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Dallas is the eastern, larger half of the Dallas–Fort Worth “Metroplex.” Dallas is what most people think of when they first think of Texas—big, busy, growing, cosmopolitan, rich, glitzy, and self-confident. Dozens of gleaming downtown skyscrapers tower above the level plains, while an assortment of neighborhoods and suburban commercial centers sprawl in all directions around the city core. It has far outgrown its beltway and is supported by a spider web of freeways going in all directions, a network almost without compare in other U.S. cities. Long commutes are common, thanks to the large population, growth rate, and urban sprawl, but most don’t commute to the city itself. A rapidly developing rail-transit program is helping to cope, but Dallas is pretty much as “motor city.”
Above all else, Dallas is a center for corporate America. Because of its central location relative to the reset of the United States, Dallas is a popular convention site and site for many corporate headquarters, and if a company isn’t headquartered here, it probably has a large regional office. Also contributing are the favorable business climate, the availability of educated workers, and the unspoken notion of being in the center of all things big. Although there is little oil produced in the immediate area, Dallas’ growth began with the east Texas oil boom, and petroleum continues to be a large factor in the local economy.
The strong economy and wealthy population have endowed the city with a collection of arts, cultural assets, and parks. The many cultural landmarks include theaters, the Dallas Museum of Art, the Meyerson Symphony Center, and the Frank Lloyd Wright–inspired Dallas Theater Center. Filling out the roster of major-league teams are the NFL Cowboys, MLB Rangers, NBA Mavericks, and NHL Stars, all drawing a strong local and national following. Dallas reputedly has more retail stores and restaurants per capita than any other place in the country. A few lakes exist to the north and east, but outdoor recreational opportunities in the surrounding flat plains are limited. Nonetheless, as the center of the nation’s air-transport networks, and the hub for American and Southwest airlines, Dallas provides numerous getaway opportunities; the city lags only behind Chicago, Los Angeles, and Atlanta in the number of available airline flights.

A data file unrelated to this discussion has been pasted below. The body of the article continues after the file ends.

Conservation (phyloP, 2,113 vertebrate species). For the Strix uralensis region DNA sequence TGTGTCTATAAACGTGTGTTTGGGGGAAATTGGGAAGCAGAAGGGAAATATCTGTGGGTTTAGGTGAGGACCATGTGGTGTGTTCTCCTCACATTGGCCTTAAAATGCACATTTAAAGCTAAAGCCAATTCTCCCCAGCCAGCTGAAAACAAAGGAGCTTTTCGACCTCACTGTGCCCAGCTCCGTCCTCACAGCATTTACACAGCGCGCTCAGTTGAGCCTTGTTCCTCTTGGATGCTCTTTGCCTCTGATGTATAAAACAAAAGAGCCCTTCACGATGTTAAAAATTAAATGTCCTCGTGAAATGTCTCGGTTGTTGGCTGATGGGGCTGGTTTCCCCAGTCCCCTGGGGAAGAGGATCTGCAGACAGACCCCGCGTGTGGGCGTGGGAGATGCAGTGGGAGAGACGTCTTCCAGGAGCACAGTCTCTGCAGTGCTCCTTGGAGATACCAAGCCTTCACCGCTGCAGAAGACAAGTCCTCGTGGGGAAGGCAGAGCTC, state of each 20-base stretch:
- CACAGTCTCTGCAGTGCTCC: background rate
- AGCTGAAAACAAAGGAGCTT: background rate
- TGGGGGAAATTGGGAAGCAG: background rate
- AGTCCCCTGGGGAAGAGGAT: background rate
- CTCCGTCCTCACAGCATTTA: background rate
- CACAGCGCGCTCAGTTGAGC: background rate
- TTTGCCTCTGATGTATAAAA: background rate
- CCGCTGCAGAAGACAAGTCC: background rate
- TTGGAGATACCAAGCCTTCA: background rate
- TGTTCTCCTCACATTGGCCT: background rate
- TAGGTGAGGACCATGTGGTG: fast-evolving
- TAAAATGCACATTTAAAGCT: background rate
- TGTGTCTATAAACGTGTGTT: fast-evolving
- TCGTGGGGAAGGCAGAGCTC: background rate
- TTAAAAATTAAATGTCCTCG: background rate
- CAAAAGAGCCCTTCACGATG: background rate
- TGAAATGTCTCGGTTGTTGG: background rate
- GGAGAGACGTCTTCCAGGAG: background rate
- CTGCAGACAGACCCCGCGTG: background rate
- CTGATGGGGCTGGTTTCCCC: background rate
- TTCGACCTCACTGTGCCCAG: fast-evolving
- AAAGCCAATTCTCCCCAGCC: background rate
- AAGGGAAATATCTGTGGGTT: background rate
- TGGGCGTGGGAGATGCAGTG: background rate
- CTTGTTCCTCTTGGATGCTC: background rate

The extensive network of suburbs spreads in all directions but especially towards the northwest, north and northeast. Supersized suburbs like Plano, Irving and Garland are bigger than many metro areas: each exceeding 200,000 in population. These middle to upper middle class suburbs extend for miles with attractively priced, mostly large homes, large commercial centers and large employers and even some corporate headquarters in town. Frito-Lay, for example, makes its home in Plano. Other more upscale, upcoming suburbs include Grapevine, Lewisville, Flower Mound, and Allen to the north and Mesquite to the east. What these suburbs have in common is good home values, strong schools, plenty of jobs, and high incomes. It is suburban America for those who like things big.
The Dallas–Fort Worth Metroplex is approximately 250 miles north of the Gulf of Mexico. Terrain is flat to rolling, and largely devoid of natural trees. The climate combines humid subtropical and continental elements with hot summers and a wide annual temperature range. Annual precipitation also varies considerably, ranging from less than 20 to more than 50 inches. Summer hot spells are broken into 3- to 5-day periods by thunderstorm activity. Summer daytime temperatures frequently exceed 100 degrees with occasional nights above 80 degrees. Winters are mild but north winds bring sudden temperature drops. Occasional periods of extreme cold are short-lived. There are periods of rainy weather and thunderstorm activity with occasional heavy downpours especially in spring. Snowfall is rare. First freeze is late November, last is mid-March.
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